THIS

Progressive politics, ideas & culture

Menu

Pirates of the Arabian Sea

This Magazine Staff

pirates of the arabian sea

When I was a kid I really wanted to be a pirate (actually I was probably nearly twenty one when I first got this notion into my head…) I could live on a boat with the sea as my home and travel where ever the great winds would take me. I would have swash-buckling adventures, meet interesting characters, and claim my fortune in a distant land.
Things didn’t quite work out as planned. Not that I’m complaining. I like writing from the intern desk at This. But lately, pirates have been on my mind once more. And not the Johnny Depp variety.
Pirates off the coast of Somalia have been making waves almost daily it seems. Earlier today it was reported that for a cool $3 million the Saudi oil tanker captured last November has been released. The ship is currently sailing into calmer waters, but no one is willing to comment on the situation, not yet at least.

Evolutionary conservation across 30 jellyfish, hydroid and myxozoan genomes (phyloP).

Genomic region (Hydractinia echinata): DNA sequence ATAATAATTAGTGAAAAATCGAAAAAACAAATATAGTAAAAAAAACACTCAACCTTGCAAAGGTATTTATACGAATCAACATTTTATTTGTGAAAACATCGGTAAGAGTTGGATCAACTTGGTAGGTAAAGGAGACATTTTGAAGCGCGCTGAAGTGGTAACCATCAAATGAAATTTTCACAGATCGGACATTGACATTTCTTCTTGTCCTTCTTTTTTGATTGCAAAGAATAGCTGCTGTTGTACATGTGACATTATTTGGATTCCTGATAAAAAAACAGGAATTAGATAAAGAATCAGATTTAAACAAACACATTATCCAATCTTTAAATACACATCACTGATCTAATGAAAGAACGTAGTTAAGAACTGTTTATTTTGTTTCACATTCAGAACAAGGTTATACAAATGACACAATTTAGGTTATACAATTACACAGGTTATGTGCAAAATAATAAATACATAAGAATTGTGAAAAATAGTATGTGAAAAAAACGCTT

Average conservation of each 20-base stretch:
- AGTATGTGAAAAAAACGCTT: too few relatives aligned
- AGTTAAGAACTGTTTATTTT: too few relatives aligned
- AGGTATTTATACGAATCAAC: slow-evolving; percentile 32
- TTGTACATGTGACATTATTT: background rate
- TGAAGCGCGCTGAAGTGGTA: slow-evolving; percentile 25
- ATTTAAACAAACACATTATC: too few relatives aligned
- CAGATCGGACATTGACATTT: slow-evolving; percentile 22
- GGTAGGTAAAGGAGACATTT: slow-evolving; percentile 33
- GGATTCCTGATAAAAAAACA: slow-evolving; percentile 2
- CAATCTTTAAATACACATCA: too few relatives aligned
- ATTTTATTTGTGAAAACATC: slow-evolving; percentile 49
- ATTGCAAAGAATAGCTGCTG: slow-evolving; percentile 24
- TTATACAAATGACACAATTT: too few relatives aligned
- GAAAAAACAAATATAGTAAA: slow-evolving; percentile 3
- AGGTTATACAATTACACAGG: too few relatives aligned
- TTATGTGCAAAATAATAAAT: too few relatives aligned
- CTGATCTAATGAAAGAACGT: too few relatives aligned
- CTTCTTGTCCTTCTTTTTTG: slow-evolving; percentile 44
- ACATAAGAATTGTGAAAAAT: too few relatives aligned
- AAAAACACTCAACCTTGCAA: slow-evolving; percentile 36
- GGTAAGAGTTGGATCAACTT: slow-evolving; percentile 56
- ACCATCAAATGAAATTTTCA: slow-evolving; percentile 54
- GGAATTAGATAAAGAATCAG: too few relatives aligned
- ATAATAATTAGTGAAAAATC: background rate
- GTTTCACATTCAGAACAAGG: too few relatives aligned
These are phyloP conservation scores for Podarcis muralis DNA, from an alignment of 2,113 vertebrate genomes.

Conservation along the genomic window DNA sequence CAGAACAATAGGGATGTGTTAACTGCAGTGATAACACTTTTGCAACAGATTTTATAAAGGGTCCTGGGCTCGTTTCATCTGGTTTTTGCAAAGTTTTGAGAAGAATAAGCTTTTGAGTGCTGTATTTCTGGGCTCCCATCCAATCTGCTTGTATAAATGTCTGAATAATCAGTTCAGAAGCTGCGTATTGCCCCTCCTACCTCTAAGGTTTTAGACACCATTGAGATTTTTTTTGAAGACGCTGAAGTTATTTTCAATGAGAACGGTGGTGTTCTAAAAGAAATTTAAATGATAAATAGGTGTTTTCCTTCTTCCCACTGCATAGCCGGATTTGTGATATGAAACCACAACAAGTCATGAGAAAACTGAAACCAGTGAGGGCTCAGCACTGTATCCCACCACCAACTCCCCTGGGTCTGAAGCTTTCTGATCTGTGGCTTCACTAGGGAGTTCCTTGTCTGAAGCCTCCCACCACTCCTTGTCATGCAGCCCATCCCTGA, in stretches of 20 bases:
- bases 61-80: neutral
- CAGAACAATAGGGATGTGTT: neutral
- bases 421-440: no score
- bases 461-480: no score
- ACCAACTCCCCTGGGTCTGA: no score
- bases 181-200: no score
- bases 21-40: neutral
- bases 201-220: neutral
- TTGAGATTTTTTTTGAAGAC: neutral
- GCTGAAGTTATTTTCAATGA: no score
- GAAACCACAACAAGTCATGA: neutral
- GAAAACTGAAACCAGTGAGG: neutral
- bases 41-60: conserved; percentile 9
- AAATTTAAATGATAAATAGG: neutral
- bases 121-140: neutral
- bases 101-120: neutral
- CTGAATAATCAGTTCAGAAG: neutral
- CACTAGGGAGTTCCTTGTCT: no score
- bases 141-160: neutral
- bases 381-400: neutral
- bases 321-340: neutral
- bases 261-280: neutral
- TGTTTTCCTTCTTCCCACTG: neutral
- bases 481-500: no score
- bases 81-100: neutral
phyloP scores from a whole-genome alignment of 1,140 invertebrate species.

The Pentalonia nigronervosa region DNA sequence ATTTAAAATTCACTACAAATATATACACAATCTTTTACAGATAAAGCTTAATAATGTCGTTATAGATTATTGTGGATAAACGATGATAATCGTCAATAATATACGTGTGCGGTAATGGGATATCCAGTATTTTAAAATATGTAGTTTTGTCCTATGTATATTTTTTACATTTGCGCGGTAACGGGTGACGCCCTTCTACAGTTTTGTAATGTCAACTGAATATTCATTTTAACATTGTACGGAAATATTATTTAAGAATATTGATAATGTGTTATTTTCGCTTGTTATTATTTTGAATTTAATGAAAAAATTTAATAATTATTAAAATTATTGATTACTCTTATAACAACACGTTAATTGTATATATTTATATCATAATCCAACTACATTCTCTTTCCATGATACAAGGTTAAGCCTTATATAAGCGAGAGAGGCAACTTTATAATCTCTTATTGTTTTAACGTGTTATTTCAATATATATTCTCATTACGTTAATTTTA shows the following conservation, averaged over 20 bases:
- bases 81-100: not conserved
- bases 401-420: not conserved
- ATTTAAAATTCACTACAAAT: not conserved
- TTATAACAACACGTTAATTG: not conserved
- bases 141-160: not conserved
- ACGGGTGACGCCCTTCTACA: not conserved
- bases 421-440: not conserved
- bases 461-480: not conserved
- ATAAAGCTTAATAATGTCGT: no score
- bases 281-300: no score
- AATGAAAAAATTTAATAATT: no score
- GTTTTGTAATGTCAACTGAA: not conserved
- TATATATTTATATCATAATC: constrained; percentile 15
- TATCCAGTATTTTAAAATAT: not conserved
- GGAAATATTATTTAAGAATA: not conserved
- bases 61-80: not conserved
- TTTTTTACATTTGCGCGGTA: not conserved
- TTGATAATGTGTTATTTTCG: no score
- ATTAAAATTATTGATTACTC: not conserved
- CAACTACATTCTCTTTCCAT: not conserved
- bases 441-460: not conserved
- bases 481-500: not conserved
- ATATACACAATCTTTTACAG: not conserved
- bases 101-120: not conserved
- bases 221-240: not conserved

The global rise in pirate activity is baffling, not only to me, but to the international community. In mid November the UN Security Council adopted a unanimous resolution to let all member countries attack Somali pirates by land, sea or air. Thus far the resolution has done little to stem the attacks. Last year alone it is estimated that Somali pirates made $30 million off ransoms in the heavily used shipping artery. In fact, these rebels are affecting ten percent of all global trade.
At yet, there remains a magical air about these pirates. Maybe it’s the fact that they’re struggling against all odds to create wealth for a country in near destitution. Maybe it’s the romanticism behind troubled waters and a final frontier. Or maybe, as the pirate themselves so bluntly put it, they are considered heroes in their local communities. At any rate, Pirate Watch 2009 has officially begun.

Show Comments